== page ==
Thank God for yoga.  I have heard most of the things that have helped me in yoga classes.  That the mind thinks thoughts.  That I am attached to things.  That I can focus my attention on the present, on a point of focus like my breath and to the extent I can live in the present I don’t suffer.  That I can strive for a place of witness consciousness where I can notice what my mind is doing without becoming engaged with what my mind is doing.  Notice without judgment.  Its a very hard thing for me.  For most people probably.  I’m working on it, every day with varying degrees of success.  Running away from these feelings and ideas does not alleviate suffering but opening to them does.  Opening to fear and really allowing myself to experience fear is what has helped to dissolve fear.  But it is a day by day thing that I have to keep practicing.

One of the other huge things I had to learn is about contradiction or perceived contradiction.  That you cannot have or appreciate light without dark, happy without sad, good without bad, etc.  It is in the agony that we find the ecstasy.  I had to learn that it is ok to have contradictory thoughts and feelings and in fact that this is healthy.  Two opposite things can be true at the same time.  My mind likes for only one thing to be true when most often I have to open up to contradiction.  It is easiest for my mind to think of this in terms of light and dark.  We all are light and good at the soul level but darkness had to be introduced in order to see, appreciate, or experience that light.  The things that seem like contradiction are what happen to open me up to both things.  I can open up to light because I have experienced dark.  It has been a great tool for me in this healing because it grants perspective to the darkness and then allows for light.  But this too is a process not an event.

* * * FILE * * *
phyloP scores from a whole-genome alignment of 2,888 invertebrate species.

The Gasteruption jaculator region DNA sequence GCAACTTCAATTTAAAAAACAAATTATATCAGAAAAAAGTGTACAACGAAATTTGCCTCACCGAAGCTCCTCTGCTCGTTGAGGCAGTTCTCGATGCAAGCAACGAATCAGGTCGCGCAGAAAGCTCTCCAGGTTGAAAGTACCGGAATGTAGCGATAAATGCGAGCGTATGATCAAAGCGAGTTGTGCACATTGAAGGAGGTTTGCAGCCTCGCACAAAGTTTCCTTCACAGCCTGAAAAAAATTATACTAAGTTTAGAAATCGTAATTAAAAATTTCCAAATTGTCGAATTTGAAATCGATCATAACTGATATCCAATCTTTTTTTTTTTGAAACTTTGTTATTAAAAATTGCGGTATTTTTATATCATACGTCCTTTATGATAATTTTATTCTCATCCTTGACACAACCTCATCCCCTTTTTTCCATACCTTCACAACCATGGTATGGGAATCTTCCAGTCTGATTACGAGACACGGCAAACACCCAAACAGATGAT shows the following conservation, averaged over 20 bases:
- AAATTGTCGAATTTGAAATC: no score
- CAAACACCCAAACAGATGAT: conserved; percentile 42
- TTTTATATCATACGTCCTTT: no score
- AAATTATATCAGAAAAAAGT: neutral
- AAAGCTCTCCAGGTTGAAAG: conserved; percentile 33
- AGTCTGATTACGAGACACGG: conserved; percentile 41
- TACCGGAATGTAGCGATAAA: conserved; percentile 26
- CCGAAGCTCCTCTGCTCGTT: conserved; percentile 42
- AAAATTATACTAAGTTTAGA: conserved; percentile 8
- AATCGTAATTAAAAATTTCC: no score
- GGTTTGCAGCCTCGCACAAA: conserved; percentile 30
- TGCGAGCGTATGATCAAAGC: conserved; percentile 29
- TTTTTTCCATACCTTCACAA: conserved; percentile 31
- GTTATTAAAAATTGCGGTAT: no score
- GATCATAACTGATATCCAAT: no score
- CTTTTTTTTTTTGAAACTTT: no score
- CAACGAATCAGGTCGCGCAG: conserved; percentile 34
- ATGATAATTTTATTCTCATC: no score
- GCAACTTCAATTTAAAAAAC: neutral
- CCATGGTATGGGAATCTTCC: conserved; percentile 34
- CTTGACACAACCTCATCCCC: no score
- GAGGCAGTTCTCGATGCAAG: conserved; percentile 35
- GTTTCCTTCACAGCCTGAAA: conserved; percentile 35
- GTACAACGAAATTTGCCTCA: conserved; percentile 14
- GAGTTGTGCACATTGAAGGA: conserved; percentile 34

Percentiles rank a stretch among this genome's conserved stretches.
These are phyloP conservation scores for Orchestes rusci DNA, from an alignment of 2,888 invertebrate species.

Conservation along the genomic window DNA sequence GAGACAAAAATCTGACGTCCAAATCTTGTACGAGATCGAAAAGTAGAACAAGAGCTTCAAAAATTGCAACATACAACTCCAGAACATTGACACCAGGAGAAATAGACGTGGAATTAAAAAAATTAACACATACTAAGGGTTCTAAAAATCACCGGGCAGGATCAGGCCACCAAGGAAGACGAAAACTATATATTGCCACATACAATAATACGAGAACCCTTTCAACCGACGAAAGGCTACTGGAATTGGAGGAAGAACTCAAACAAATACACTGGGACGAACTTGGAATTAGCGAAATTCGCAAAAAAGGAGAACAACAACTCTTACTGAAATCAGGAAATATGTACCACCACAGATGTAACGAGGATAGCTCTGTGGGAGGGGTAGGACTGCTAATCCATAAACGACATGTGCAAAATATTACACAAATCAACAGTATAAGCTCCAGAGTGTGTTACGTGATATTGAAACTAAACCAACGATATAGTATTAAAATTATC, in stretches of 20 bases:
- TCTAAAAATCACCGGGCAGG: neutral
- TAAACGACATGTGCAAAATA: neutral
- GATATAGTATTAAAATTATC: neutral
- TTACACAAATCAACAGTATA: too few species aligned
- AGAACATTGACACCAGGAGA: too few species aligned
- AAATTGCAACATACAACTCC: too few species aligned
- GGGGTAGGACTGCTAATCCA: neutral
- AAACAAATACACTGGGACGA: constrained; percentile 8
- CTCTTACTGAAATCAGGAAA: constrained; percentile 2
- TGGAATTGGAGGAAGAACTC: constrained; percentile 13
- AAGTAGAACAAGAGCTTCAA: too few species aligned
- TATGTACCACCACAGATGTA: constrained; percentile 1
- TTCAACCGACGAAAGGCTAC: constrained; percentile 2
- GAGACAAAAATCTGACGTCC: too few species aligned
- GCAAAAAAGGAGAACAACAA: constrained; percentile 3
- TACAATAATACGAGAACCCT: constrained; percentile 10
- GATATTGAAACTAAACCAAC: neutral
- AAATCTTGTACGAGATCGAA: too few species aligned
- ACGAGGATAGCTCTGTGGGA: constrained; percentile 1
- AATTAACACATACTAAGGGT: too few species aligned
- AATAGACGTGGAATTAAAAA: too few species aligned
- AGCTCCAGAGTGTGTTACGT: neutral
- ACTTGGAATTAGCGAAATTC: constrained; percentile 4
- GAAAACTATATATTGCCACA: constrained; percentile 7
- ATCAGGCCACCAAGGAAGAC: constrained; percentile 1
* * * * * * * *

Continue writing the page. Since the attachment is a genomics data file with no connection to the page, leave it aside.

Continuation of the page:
No Mud No Lotus

I hated this expression when I first heard it in a yoga class.  I’m not sure why but I think what came up for me around this was “where is the the lotus?”  I was so lost in the mud I could not see the lotus; so lost in the struggle I could not see the joy.  And, even when I got a glimpse of the lotus, my cynical mind would tell me that flowers die and look at all the mud on it, not seeing the beautiful flower at all really.

Today, sometimes, I can see the flower as a beautiful flower.  That has been a hard fought battle.

I have been neck deep in the struggle all of my life.  In the earlier years it was a struggle just to survive.  Survive things at home and then just survive on my own at a pretty young age without support.  Making choices that don’t make sense to me even now.  When I look back at my life I often wonder how I did not become a serial killer, end up homeless addicted to something, or just die from one of the many horrible things I did to my body.  Those moments of Grace were huge for me.  Those times when I was able to go left instead of right and make a choice that would radically change my life.